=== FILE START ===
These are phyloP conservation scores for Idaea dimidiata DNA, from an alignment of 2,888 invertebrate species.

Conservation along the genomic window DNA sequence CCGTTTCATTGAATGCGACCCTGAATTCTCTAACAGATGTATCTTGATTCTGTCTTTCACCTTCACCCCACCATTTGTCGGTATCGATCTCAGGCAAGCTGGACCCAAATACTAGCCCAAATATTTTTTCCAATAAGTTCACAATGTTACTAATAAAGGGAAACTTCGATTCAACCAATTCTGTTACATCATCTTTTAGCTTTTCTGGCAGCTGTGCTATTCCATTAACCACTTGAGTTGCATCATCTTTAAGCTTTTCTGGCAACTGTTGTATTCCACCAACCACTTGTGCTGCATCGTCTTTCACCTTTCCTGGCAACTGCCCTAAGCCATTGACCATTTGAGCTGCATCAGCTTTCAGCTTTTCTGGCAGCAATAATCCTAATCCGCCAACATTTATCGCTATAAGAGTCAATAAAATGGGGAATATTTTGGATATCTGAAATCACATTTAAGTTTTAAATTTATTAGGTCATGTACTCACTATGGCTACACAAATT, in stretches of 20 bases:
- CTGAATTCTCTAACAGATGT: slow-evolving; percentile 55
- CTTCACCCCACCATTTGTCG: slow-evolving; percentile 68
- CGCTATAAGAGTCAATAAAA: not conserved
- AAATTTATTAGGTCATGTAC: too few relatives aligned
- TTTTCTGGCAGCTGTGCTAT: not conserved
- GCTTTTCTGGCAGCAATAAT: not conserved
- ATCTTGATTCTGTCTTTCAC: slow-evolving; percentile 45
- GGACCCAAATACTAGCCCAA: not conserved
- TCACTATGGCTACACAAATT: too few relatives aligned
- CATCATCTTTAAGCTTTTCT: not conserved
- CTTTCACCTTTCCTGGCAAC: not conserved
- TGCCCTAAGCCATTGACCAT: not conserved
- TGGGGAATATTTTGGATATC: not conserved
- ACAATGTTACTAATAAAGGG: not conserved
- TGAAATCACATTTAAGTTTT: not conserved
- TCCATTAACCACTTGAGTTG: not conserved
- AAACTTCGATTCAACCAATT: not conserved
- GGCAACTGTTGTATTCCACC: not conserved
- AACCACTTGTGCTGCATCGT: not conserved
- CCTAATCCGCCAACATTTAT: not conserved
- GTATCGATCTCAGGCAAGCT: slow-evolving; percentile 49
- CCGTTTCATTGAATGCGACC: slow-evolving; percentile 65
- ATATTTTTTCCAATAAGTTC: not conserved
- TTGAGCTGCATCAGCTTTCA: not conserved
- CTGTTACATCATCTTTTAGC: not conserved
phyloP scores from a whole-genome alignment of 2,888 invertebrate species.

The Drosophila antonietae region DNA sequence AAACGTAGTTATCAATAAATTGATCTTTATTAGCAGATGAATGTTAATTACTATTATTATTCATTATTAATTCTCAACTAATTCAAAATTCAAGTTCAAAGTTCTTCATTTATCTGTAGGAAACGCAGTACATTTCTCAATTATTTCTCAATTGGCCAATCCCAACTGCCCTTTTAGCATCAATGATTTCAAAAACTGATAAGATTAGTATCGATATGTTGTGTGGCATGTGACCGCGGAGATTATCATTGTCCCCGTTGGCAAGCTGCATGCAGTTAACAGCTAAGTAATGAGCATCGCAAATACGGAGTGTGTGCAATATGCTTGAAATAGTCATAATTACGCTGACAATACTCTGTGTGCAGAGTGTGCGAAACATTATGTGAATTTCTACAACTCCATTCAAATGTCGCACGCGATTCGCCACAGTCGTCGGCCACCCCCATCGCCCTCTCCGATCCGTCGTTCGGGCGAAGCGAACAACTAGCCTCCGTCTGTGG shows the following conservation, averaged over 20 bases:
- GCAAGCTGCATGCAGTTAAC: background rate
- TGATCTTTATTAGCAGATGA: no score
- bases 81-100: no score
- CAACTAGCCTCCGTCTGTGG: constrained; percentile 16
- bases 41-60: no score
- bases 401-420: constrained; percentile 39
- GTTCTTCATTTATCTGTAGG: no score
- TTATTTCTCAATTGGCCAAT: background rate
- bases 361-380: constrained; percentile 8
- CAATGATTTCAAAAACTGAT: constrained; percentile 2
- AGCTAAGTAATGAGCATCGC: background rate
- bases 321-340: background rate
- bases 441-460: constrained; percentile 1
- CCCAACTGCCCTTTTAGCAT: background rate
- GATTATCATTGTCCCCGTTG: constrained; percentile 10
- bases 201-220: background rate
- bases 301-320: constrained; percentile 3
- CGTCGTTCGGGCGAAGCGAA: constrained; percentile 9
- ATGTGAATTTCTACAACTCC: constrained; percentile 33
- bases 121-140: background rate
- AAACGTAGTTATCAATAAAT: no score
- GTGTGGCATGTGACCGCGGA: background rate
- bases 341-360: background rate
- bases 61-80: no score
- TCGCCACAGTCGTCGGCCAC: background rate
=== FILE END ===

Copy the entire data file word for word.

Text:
These are phyloP conservation scores for Idaea dimidiata DNA, from an alignment of 2,888 invertebrate species.

Conservation along the genomic window DNA sequence CCGTTTCATTGAATGCGACCCTGAATTCTCTAACAGATGTATCTTGATTCTGTCTTTCACCTTCACCCCACCATTTGTCGGTATCGATCTCAGGCAAGCTGGACCCAAATACTAGCCCAAATATTTTTTCCAATAAGTTCACAATGTTACTAATAAAGGGAAACTTCGATTCAACCAATTCTGTTACATCATCTTTTAGCTTTTCTGGCAGCTGTGCTATTCCATTAACCACTTGAGTTGCATCATCTTTAAGCTTTTCTGGCAACTGTTGTATTCCACCAACCACTTGTGCTGCATCGTCTTTCACCTTTCCTGGCAACTGCCCTAAGCCATTGACCATTTGAGCTGCATCAGCTTTCAGCTTTTCTGGCAGCAATAATCCTAATCCGCCAACATTTATCGCTATAAGAGTCAATAAAATGGGGAATATTTTGGATATCTGAAATCACATTTAAGTTTTAAATTTATTAGGTCATGTACTCACTATGGCTACACAAATT, in stretches of 20 bases:
- CTGAATTCTCTAACAGATGT: slow-evolving; percentile 55
- CTTCACCCCACCATTTGTCG: slow-evolving; percentile 68
- CGCTATAAGAGTCAATAAAA: not conserved
- AAATTTATTAGGTCATGTAC: too few relatives aligned
- TTTTCTGGCAGCTGTGCTAT: not conserved
- GCTTTTCTGGCAGCAATAAT: not conserved
- ATCTTGATTCTGTCTTTCAC: slow-evolving; percentile 45
- GGACCCAAATACTAGCCCAA: not conserved
- TCACTATGGCTACACAAATT: too few relatives aligned
- CATCATCTTTAAGCTTTTCT: not conserved
- CTTTCACCTTTCCTGGCAAC: not conserved
- TGCCCTAAGCCATTGACCAT: not conserved
- TGGGGAATATTTTGGATATC: not conserved
- ACAATGTTACTAATAAAGGG: not conserved
- TGAAATCACATTTAAGTTTT: not conserved
- TCCATTAACCACTTGAGTTG: not conserved
- AAACTTCGATTCAACCAATT: not conserved
- GGCAACTGTTGTATTCCACC: not conserved
- AACCACTTGTGCTGCATCGT: not conserved
- CCTAATCCGCCAACATTTAT: not conserved
- GTATCGATCTCAGGCAAGCT: slow-evolving; percentile 49
- CCGTTTCATTGAATGCGACC: slow-evolving; percentile 65
- ATATTTTTTCCAATAAGTTC: not conserved
- TTGAGCTGCATCAGCTTTCA: not conserved
- CTGTTACATCATCTTTTAGC: not conserved
phyloP scores from a whole-genome alignment of 2,888 invertebrate species.

The Drosophila antonietae region DNA sequence AAACGTAGTTATCAATAAATTGATCTTTATTAGCAGATGAATGTTAATTACTATTATTATTCATTATTAATTCTCAACTAATTCAAAATTCAAGTTCAAAGTTCTTCATTTATCTGTAGGAAACGCAGTACATTTCTCAATTATTTCTCAATTGGCCAATCCCAACTGCCCTTTTAGCATCAATGATTTCAAAAACTGATAAGATTAGTATCGATATGTTGTGTGGCATGTGACCGCGGAGATTATCATTGTCCCCGTTGGCAAGCTGCATGCAGTTAACAGCTAAGTAATGAGCATCGCAAATACGGAGTGTGTGCAATATGCTTGAAATAGTCATAATTACGCTGACAATACTCTGTGTGCAGAGTGTGCGAAACATTATGTGAATTTCTACAACTCCATTCAAATGTCGCACGCGATTCGCCACAGTCGTCGGCCACCCCCATCGCCCTCTCCGATCCGTCGTTCGGGCGAAGCGAACAACTAGCCTCCGTCTGTGG shows the following conservation, averaged over 20 bases:
- GCAAGCTGCATGCAGTTAAC: background rate
- TGATCTTTATTAGCAGATGA: no score
- bases 81-100: no score
- CAACTAGCCTCCGTCTGTGG: constrained; percentile 16
- bases 41-60: no score
- bases 401-420: constrained; percentile 39
- GTTCTTCATTTATCTGTAGG: no score
- TTATTTCTCAATTGGCCAAT: background rate
- bases 361-380: constrained; percentile 8
- CAATGATTTCAAAAACTGAT: constrained; percentile 2
- AGCTAAGTAATGAGCATCGC: background rate
- bases 321-340: background rate
- bases 441-460: constrained; percentile 1
- CCCAACTGCCCTTTTAGCAT: background rate
- GATTATCATTGTCCCCGTTG: constrained; percentile 10
- bases 201-220: background rate
- bases 301-320: constrained; percentile 3
- CGTCGTTCGGGCGAAGCGAA: constrained; percentile 9
- ATGTGAATTTCTACAACTCC: constrained; percentile 33
- bases 121-140: background rate
- AAACGTAGTTATCAATAAAT: no score
- GTGTGGCATGTGACCGCGGA: background rate
- bases 341-360: background rate
- bases 61-80: no score
- TCGCCACAGTCGTCGGCCAC: background rate